For these Christians, baptism is something the believer does to demonstrate their faith, but a baby can’t demonstrate much of anything…except displeasure and adorableness. But, again, this doesn’t follow scripture. The Bible never talks about baptism as something that I DO for God or anyone else. And it never talks about baptism as a mere demonstration of something else that happened already. Every single time the Bible talks about baptism it is said to be GOD’S work—a work that he does to bind a person to Jesus in his death and resurrection. Humans RECEIVE baptism passively, the same way a baby boy receives circumcision – we sit back and take it, not necessarily by our own choice! In fact, Paul even compares baptism to circumcision in Colossians 2:11-12. Elsewhere, he says that baptism is being “buried with Christ” (Rom. 6:1-6), and that it is a “washing of regeneration” (Titus 3:5-8). Peter says that “baptism now saves you” (1 Pet. 3:21). Ephesians 5:26 says that Jesus has cleansed us by the “washing of water with the word,” so that the word of God’s promise comes to us in the waters of baptism and speaks – preaches even! These are all rather strong statements about the power of God’s word working in the waters of baptism. They certainly give the impression that the baptism God gives is much more wonderful than a mere “outward sign.”
That’s what it comes down to in the end: Baptism is not something that I DO; at least the Bible says it’s not. Baptism is something that GOD DOES TO ME. So for a Lutheran, baptism is not a sign of my faith; it is God giving me his promise in and through a thing (water), the same as he gives his promise to me in and through the mouth of a preacher, and in and through bread and wine. Baptism isn’t made good by my commitment; it’s made good by God’s promise. So instead of using baptism like a flag that I wave to show which team I’m cheering for, I use baptism like a hat rack, and I hang my faith on it, because God made me a promise there, and when God makes a promise, I can count on it.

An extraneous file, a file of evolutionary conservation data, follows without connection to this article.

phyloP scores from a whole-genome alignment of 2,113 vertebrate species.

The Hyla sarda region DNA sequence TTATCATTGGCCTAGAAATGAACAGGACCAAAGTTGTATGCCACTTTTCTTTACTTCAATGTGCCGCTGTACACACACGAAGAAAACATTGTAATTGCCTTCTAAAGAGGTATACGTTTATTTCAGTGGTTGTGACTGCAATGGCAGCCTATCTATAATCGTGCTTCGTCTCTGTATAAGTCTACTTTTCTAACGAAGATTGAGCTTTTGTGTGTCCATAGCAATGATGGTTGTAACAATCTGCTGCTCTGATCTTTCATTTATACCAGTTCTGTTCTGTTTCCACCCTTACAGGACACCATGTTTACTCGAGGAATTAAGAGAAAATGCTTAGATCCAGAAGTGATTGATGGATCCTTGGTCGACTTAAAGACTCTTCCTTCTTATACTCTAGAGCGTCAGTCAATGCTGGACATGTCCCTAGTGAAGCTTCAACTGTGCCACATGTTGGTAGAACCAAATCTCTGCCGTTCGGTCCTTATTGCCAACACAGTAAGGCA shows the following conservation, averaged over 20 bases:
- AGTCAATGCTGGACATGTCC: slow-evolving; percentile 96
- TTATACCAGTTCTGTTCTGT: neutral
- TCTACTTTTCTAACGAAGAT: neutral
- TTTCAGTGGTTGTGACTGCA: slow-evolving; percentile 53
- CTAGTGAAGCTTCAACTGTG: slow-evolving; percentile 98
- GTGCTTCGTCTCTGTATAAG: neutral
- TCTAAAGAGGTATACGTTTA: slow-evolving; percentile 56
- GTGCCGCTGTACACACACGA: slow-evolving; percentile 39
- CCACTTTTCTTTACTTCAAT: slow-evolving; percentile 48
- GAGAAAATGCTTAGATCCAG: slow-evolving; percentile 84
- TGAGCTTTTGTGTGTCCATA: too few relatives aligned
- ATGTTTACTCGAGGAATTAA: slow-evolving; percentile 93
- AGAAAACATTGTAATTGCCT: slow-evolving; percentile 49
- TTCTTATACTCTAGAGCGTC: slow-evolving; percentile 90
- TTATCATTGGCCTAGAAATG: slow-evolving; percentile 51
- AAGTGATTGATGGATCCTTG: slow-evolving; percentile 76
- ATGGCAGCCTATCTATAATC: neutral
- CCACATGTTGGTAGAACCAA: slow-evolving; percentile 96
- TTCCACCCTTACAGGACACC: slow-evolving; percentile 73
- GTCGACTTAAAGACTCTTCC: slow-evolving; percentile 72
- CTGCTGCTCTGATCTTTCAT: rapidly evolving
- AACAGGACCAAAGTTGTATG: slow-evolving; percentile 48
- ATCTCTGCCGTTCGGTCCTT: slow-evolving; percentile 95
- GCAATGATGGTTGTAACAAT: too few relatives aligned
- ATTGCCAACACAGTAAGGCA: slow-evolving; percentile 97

Baptizing a baby is about proclaiming God’s promise to someone who can do nothing to earn that promise (in this way all baptisms, whether given to babies or octogenarians, are really infant baptisms). So we don’t baptize a baby because it’s just so darn cute, and we don’t do it as “fire insurance”; we do it because our little ones also need a promise from God to hang onto. They need something to which they can cling all the days of their life – something to which their parents and pastors can point and to which they can return when they’ve gone wayward for a time. They need something that can hold them through whatever life may throw their way. This is what God gives in baptism. It’s not my work. It’s not magic. It’s a promise for you and for your children. Amen.